FOR many years cycling casualty numbers and rates declined, and using a bike in a town is now far safer than it was.

However, the downward trend has recently reversed and the nine deaths by July in 2013 already equal the total for 2012 ("New call to protect cyclists as death toll rises", The Herald, July 23). Transport Minister Keith Brown's recently-issued Cycle Action Plan for Scotland (Caps) is wrong to say that the UK is "clearly reducing fatalities in cyclists" – and he is even more wrong in Scotland, with deaths now rising consistently over the last four years.

Sadly, this is not the only way in which the Scottish Government is getting it wrong on cycling. It is failing on funding, it is failing on research, and it is failing in the cycling messages which it presents to motorists and to cyclists. Yet Deputy First Minister Nicola Sturgeon recently told Parliament that the Government has "commit­ment and determination" to reach its target of 10% of all trips to be by bike by 2020.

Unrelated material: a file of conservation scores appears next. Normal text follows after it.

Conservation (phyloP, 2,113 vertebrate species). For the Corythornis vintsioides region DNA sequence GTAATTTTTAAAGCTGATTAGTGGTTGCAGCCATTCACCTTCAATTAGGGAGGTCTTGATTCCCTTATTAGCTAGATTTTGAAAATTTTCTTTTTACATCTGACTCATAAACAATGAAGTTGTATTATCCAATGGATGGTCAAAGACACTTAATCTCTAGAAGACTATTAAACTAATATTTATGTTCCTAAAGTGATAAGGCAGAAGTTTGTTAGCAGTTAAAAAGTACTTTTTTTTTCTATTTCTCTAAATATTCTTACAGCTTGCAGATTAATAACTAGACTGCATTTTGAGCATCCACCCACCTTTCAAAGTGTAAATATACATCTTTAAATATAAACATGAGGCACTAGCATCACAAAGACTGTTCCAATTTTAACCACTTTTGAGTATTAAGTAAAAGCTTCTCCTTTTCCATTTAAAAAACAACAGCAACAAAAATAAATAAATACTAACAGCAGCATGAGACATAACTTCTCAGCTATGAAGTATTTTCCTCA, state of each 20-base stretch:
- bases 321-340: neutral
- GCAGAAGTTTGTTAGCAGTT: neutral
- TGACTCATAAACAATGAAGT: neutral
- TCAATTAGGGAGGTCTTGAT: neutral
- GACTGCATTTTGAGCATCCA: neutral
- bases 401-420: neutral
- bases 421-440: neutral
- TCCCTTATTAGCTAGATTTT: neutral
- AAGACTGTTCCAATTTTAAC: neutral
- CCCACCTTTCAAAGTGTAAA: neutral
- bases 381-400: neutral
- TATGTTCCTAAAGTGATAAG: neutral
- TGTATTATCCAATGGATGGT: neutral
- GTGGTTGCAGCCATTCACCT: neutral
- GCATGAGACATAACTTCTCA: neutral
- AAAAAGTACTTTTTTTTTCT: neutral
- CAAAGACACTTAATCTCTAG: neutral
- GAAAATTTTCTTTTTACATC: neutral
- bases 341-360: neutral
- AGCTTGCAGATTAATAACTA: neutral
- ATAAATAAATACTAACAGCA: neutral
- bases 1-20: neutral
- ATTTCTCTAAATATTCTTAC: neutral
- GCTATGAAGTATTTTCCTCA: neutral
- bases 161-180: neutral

On funding, experience from the English Cycle Demonstration Towns and from Europe suggests that to have any hope of reaching 10% (whilst preserving safety) the Scottish Government should now be investing £20 per person per year, not the current £4.

We are told cash is short. Yet there is £3bn to dual the A9, and £1.5bn for the Forth Bridge, to name only the more costly planned trunk road projects. Is there another Caps – a secret Car Action Plan for Scotland with a target to multiply car use by 2020?

Even if the Government were to invest at a realistic level, it would be years before Scotland reached the cycling infrastructure of European countries.

It may be more than ironic that cycling casualties are rising over the same period that cyclist safety equipment is being used more and more. Given the mixed evidence on its effects it is little surprise that casualties are rising at the same time as the use of such equipment has been growing.